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Some Like It Hotter - The Customs House, South Shields

Published by: Steve Burbridge on 8th Jul 2013 | View all blogs by Steve Burbridge

 Left-to-Right-Paul-Mantania-Tony-Curtis-Sarah-Applewood-Marilyn-Monroe-and-Daniel-Lloyd-Jack-Lemmon-in-Some-Like-it-Hotter-Photo

Some Like It Hotter – The Customs House, South Shields

Marilyn Monroe, Tony Curtis and Jack Lemmon may be dead, but that doesn’t mean they’ve stopped working. Recently deceased fans of Some Like It Hot, the 1959 film that united the three stars in the first place, have the opportunity to meet their heroes before they properly pass through to ‘the other side’.

The premise for Some Like It Hotter is certainly an intriguing and imaginative one. Playwright Richard Hurford wanted to explore “the strange immortality conferred on actors who remain forever alive, often forever young and locked into one story on film” and what might happen if “the viewpoint of the fan came into being.”

Enter Charlie (Patrick Bridgman), a nerdy middle-aged man who has always lived at home with his mother. A huge fan of the black and white classic (and of Marilyn Monroe, in particular), he has dreamed – since boyhood – of being a member of the all-female band, Sweet Sue & Her Society Syncopators. Now, it seems, those dreams are about to come true as Tony Curtis (Paul Matania), Jack Lemmon (Daniel Lloyd) and Marilyn Monroe (Sarah Applewood) kit him up with a cocktail dress and high-heels and set about re-enacting the film.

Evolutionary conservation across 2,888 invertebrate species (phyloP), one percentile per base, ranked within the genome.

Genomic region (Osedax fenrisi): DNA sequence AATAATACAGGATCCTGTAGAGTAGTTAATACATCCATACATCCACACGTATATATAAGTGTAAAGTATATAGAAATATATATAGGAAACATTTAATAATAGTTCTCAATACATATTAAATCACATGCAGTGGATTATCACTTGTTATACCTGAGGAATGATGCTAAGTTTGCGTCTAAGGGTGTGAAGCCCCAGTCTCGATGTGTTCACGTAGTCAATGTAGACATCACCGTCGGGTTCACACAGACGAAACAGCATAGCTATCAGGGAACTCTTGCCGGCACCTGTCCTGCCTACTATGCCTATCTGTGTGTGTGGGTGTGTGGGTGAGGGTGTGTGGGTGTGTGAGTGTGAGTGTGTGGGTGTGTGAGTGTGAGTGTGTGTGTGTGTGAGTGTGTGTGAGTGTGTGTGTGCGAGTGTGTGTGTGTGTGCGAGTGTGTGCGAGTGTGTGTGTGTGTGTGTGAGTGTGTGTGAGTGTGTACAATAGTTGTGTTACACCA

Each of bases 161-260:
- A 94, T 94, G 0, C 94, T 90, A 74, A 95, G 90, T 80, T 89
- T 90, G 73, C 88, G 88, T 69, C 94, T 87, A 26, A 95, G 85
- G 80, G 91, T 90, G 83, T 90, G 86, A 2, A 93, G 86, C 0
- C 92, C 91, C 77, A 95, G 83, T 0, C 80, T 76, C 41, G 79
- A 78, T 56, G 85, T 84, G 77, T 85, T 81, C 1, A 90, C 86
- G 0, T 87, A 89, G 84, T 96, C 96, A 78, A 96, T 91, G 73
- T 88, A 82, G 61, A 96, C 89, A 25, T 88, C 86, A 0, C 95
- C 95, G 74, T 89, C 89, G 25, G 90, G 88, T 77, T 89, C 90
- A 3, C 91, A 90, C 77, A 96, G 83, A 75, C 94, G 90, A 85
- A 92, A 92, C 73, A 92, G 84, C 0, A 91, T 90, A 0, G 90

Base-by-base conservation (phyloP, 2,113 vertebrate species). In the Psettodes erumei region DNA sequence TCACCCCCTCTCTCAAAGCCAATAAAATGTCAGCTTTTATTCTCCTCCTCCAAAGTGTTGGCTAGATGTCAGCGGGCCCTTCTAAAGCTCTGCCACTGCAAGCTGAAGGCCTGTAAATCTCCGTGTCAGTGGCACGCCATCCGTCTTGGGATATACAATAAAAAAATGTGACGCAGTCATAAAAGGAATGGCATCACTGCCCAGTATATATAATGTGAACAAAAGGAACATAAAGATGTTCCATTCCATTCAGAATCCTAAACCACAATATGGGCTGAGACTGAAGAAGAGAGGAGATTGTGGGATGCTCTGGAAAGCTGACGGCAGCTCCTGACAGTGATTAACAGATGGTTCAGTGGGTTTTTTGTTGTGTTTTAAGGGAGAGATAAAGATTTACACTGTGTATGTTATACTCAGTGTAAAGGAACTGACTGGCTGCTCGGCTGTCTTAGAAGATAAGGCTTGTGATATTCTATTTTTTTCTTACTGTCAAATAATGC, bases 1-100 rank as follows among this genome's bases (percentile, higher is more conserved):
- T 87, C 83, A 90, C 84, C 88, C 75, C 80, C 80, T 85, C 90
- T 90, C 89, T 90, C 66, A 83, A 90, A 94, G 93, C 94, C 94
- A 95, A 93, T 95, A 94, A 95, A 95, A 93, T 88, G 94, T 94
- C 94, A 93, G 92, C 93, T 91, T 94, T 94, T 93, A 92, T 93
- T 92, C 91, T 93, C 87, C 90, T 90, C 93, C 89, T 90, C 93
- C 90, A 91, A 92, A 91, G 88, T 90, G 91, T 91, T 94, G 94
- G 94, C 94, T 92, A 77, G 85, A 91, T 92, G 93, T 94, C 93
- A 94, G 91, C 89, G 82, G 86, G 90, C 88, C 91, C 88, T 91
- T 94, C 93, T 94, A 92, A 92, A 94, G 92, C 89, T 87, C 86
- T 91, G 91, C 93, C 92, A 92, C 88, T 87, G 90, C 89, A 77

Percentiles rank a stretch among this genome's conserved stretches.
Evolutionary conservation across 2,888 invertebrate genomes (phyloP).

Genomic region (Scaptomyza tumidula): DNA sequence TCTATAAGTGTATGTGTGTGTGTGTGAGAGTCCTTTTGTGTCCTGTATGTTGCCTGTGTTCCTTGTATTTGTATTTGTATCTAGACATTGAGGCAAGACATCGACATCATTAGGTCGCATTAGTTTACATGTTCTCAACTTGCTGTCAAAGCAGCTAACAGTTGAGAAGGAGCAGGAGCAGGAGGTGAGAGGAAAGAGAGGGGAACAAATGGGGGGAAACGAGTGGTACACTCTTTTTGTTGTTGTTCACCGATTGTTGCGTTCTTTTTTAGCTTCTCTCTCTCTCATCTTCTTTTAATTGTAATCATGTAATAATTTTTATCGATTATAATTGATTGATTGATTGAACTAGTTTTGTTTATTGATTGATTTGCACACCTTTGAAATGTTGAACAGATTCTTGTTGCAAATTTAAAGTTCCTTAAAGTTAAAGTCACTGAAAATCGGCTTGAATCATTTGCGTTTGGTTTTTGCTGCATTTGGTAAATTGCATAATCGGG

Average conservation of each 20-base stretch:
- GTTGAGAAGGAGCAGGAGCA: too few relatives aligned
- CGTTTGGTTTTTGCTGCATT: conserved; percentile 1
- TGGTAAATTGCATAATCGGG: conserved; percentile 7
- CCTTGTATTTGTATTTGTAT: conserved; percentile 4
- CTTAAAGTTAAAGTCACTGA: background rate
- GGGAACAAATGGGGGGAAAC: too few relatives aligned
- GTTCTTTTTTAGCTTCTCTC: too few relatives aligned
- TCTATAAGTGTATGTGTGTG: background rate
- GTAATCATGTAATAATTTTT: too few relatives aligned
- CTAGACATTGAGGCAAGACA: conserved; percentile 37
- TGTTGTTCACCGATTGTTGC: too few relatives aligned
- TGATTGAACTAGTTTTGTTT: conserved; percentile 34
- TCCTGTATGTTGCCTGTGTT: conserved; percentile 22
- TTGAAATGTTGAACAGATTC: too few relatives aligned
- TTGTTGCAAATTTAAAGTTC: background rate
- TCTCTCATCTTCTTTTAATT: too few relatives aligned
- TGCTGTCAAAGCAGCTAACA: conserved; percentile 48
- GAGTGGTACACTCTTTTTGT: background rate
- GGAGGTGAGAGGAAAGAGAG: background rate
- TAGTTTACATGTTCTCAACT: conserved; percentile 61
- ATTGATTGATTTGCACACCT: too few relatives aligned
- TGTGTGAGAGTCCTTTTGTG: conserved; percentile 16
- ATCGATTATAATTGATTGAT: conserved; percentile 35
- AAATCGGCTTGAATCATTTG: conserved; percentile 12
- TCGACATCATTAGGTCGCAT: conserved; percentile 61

There’s lots to praise in this show which boasts high production values (brilliant set design by Jane Linz Roberts, authentically lavish costumes by Becky Graham, slick direction from Karen Simpson) and compelling performances from the principals (all of which are excellent, but Applewood’s Monroe is a masterpiece in mimicry), yet it still falls a little short.

The first act tends to drag as the premise of the play is over-laboured by the writer. The pace steps up after the interval and there are some wonderful interpretations of musical numbers including ‘Runnin’ Wild’, ‘I’m Through With Love’ and ‘I Wanna Be Loved By You’.

However, the production is ultimately dogged by a script that seems more like an early draft than a finely-honed finished piece.

Steve Burbridge.

Played at the Customs House, South Shields, from Thursday 4th – Saturday 6th July, 2013.

Tour Details:

8-10 July       Ark Theatre, Borehamwood

11-13 July     Northcott Theatre, Essex

16-17 July     South Hill Park Arts Centre, Bracknell

18-20 July     Connaught Theatre, Worthing

23-27 July     Yvonne Arnaud Theatre, Guildford

 

Comments

1 Comment

  • Cameron Lowe
    by Cameron Lowe 5 years ago
    Thanks, Steve sounds really interesting so I'm sorry to hear that the script lets it down. It definitely sounds like a project worth honing to perfection.
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